The Bull Passes Through

Two friends decide to participate in the Running of the Bulls in Pamplona:

“We talk about our plan of action one last time. We remind each other to stay to the inside on the turns. We remind each other that the most important thing is to keep our center of gravity so we stay on our feet.

“‘If you lose a shoe, keep going,’ Dan says.

“‘Yeah, glass in your foot is better than being trampled—by people or bulls.’

“‘If you fall, don’t try to get up. Just cover your head and roll to the side.’

“‘And if you see a bull on its own, try to get out.’

“This last point may be the most important in terms of living and dying. From what we’ve been told, bulls together are not as frightened as bulls alone. Bulls together tend to stay on a path, assuming they keep their footing. Frightened bulls directly charge people.”

Published: Jul 13, 2012
Length: 17 minutes (4,269 words)

Burn All the Liars

Revisiting—and correcting—the stories of Frances Farmer. The star of 1930s and ’40s Hollywood was once thought to have been lobotomized after being involuntary committed to an institution:

“Let’s make something perfectly clear: Frances was not lobotomized. Granted, Dr. Walter Freeman did visit Steilacoom and perform lobotomies while Frances was incarcerated there—but correlation isn’t commission, obviously, and, more importantly, Frances’s medical records confirm that she wasn’t operated on for any reason whatsoever at Steilacoom. This according to Jeffrey Kauffman, a musician and historian, who describes himself as ‘the first person to obtain access to pertinent medical and court records [that] clarify many aspects of Farmer’s history.’ Furthermore, no one during Frances’s lifetime claimed or even implied that Frances had been lobotomized—not Frances, not her doctors, not her family, not her bitter former lovers, not her ex-husbands three, not even that veritable (albeit charming) bullhorn of calumny, movie gossip columnist Louella Parsons. No one.”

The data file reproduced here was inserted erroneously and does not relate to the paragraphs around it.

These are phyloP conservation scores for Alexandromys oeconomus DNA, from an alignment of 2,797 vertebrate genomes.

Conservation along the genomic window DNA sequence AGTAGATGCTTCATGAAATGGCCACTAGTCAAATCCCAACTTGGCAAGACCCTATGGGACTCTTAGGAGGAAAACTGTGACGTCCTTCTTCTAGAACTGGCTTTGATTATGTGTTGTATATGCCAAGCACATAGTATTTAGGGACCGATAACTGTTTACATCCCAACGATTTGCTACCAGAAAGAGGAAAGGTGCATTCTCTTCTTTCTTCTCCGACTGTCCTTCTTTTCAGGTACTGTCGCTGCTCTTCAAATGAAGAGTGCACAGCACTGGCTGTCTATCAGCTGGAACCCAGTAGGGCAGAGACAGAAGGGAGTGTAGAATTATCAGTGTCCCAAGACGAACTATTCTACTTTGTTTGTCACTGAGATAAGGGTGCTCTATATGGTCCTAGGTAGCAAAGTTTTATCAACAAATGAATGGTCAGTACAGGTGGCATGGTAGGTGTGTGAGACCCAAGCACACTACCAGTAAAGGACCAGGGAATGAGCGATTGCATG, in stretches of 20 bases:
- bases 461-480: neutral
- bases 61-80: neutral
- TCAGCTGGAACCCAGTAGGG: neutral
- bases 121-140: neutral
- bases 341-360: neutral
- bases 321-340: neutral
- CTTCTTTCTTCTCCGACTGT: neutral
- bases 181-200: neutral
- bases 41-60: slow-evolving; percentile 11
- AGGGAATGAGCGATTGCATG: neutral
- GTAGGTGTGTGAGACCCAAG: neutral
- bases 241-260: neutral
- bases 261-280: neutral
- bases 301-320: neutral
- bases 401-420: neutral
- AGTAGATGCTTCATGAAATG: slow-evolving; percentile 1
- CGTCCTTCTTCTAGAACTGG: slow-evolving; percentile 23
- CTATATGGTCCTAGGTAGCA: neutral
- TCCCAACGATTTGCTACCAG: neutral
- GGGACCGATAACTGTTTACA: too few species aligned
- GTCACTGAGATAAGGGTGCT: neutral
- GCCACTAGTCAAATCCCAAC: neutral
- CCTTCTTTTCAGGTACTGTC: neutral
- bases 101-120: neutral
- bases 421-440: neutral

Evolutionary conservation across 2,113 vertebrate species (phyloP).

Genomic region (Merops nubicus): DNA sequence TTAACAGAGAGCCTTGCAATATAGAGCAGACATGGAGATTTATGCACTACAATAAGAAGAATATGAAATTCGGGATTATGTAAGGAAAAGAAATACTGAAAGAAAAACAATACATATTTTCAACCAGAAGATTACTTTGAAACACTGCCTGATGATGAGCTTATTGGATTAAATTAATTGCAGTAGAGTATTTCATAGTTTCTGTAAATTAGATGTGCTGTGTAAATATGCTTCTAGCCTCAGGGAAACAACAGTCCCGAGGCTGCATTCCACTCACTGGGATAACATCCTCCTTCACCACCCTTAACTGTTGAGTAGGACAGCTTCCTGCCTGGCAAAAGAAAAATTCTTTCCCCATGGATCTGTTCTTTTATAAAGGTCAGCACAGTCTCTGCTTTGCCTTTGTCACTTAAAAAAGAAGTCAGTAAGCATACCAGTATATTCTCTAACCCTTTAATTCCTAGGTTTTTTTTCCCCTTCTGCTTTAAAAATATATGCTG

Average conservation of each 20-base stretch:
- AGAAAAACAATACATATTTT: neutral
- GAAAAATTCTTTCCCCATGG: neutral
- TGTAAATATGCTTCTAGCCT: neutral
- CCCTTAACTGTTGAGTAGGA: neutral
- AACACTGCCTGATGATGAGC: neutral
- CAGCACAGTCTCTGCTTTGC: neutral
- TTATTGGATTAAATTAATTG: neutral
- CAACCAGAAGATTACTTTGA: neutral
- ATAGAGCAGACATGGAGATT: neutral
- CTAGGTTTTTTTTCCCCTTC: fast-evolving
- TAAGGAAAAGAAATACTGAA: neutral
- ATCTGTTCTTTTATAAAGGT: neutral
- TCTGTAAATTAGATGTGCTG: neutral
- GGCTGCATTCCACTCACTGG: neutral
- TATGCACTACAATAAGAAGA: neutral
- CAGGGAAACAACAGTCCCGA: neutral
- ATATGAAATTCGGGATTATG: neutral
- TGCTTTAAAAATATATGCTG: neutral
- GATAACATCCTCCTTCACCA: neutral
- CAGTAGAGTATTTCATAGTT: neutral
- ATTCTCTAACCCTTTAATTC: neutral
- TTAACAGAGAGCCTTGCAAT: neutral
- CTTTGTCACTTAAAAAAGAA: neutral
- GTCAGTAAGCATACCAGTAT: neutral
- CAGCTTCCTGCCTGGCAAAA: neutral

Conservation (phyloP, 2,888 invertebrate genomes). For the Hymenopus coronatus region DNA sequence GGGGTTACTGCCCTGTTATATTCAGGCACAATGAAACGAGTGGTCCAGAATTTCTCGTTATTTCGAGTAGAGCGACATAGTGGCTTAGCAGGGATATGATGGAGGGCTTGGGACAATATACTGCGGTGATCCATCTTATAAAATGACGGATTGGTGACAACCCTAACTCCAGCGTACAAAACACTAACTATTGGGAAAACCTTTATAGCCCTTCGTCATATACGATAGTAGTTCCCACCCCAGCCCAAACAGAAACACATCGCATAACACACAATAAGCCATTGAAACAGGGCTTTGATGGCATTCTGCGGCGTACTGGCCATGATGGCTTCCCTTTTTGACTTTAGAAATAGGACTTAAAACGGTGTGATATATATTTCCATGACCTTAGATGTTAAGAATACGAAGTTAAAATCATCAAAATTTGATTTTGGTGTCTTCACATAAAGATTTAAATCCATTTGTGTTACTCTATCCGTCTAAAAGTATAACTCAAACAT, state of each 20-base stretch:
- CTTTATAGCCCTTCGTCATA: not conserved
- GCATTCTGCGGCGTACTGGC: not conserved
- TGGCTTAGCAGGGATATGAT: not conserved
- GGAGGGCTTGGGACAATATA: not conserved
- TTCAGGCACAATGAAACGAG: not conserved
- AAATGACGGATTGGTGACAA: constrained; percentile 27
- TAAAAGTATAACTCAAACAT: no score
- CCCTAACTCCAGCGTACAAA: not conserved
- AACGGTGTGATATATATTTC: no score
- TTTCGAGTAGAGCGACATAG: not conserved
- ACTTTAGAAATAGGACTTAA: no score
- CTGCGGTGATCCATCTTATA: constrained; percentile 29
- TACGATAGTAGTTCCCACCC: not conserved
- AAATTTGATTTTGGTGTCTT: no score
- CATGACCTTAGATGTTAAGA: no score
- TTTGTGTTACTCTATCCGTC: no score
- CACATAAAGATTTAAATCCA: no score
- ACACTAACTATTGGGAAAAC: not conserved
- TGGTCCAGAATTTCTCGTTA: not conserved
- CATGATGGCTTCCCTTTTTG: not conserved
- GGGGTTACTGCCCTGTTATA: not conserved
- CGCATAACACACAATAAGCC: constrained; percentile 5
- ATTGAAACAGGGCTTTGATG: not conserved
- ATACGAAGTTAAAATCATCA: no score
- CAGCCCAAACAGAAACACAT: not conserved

Author: Matt Evans
Published: Feb 22, 2012
Length: 27 minutes (6,977 words)

How to Say I Love You

100 ways to say the words to that special someone:

“(36) She stands on the unpaved road with your newborn son on her breast. Even though she can’t hear you over the sound of the helicopter, you’re screaming the words. Six months and you’ll send for her. You promise.

“On a rainy midspring morning 26 years later your son appears at the electronics store where you are senior sales. He’s been looking for you for 15 years, since his mother brought him to the States. He asks to buy a VCR. All you can see is that he’s a young guy, good-looking, but nervous. That’s normal; even at $200 it’s still a big-ticket item for a lot of people.”

Author: Paul Ford
Published: Feb 14, 2012
Length: 9 minutes (2,277 words)

Now That Books Mean Nothing

Since I am not married and because my parents are loving and kind, my mother has borne the brunt of my physical and emotional caretaking these past few months as I struggled with decision-making and the eventual decision’s realities. She’s the one who has heard me most often respond to the question, “Do you want me to bring you a book?” with a matter-of-fact, “No, I’d rather watch TV.” Each time I’ve heard myself say this, I’ve watched her try not to judge me out of parental concern.

Published: Dec 8, 2011
Length: 14 minutes (3,669 words)

Standup Comity

Comedy is also an industry of paying dues: Many long-time performers regard their first ten years as a kind of clueless wandering, and veteran comics tend to treat newbies like replacement troops: They are young, dumb, and could be gone soon, so it’s best to wait till they survive a while before learning their names. This is all to say that the term “comic” is subjective and nebulous, and even geographically variable: larger cities, with their heightened competition for stage time, are famous for relegating working comics from smaller markets like the Midwest or Florida back to open-mic status, causing many visitors to experience a kind of outraged existential crisis. When two comics meet for the first time, they act like dogs sniffing each other’s butts, asking loaded questions like, “You been doing it long?” or “You been busy?”